“The issue of consumer generated health data is on that is near and dear to my heart,” Federal Trade Commission Commissioner Julie Brill told attendees at an event focused on the protection of such health data earlier this month. “…Big picture, consumer generated health information is proliferating, not just on the web but also through connected devices and the internet of things.” As Brill noted this kind of health data are “health data flows that are occurring outside of HIPAA and outside of any medical context, and therefore outside of any regulatory regime that focuses specifically on health information.” That’s why it falls to the FTC to oversee privacy-related concerns for consumer generated health data.
“I was at the Consumer Electronics Show in January and was really wowed by much that I saw,” Brill said. “Some of the devices that I saw were particularly focused on health and the quantified life. One in particular that struck me was [Rest Device’s] Mimo, a onesie developed to measure the heart beats, respiration rate, and other vital signs of an infant or newborn. It could send information to an app, to the parent’s mobile device. Think about the benefits to any parent who is worried about SIDS or might want to get their baby to sleep better or get themselves to sleep better.”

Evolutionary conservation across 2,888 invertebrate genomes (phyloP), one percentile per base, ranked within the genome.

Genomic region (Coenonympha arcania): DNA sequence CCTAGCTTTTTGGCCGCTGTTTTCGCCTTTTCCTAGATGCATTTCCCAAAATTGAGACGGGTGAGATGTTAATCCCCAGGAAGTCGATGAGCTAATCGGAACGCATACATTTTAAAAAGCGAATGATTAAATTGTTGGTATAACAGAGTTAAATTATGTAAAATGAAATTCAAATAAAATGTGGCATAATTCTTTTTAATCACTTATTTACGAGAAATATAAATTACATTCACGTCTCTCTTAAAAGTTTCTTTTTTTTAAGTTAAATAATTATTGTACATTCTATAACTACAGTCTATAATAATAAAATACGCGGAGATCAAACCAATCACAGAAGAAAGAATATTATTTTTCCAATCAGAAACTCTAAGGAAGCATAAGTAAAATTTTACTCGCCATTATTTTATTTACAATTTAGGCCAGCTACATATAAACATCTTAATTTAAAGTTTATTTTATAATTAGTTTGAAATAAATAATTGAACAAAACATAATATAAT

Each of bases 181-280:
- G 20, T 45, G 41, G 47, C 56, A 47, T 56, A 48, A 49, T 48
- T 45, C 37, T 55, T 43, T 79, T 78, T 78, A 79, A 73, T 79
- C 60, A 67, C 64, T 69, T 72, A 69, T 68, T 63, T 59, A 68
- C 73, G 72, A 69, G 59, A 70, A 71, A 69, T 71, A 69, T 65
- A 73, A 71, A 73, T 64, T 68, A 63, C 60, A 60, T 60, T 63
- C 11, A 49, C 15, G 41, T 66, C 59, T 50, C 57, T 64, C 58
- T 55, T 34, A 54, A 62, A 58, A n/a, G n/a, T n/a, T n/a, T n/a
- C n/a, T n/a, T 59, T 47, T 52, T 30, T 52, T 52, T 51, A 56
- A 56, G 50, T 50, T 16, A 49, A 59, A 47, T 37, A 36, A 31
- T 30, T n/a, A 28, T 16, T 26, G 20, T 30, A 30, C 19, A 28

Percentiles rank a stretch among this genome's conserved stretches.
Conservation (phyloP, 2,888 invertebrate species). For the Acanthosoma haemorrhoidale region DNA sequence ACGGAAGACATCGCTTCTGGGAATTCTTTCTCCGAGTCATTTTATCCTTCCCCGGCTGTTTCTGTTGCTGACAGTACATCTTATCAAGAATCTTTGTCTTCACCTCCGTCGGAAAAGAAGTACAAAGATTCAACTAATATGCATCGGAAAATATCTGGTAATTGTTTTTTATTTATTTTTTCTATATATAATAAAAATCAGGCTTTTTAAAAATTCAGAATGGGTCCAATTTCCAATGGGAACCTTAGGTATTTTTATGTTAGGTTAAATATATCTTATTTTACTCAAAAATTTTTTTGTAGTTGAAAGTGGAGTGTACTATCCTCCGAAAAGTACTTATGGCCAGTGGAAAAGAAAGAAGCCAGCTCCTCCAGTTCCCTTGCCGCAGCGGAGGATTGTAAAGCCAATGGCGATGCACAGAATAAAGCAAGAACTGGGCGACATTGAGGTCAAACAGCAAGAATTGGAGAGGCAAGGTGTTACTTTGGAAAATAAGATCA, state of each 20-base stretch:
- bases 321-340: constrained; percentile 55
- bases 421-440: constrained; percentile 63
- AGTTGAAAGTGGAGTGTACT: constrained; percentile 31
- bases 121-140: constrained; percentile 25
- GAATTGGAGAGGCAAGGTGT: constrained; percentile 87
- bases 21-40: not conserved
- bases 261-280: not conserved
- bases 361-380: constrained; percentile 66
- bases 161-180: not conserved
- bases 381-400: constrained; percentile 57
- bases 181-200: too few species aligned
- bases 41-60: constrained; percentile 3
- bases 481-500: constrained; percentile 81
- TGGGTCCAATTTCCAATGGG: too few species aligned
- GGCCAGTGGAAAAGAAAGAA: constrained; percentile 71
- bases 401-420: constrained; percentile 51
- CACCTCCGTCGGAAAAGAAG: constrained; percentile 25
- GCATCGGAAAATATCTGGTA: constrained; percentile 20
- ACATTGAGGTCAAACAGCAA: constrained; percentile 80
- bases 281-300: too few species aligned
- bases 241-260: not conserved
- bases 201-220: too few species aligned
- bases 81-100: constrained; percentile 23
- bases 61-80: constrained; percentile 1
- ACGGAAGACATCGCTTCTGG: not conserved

Brill also noted the rise of step counting devices, the trend of some physicians Googling their patients, and what she called an ongoing ethical debate about physicians “friending” their patients on Facebook. “There is also the now infamous example of companies that are generating their own health data about their customers with respect to their purchases, like Target did with its pregnancy predictor score,” she recalled.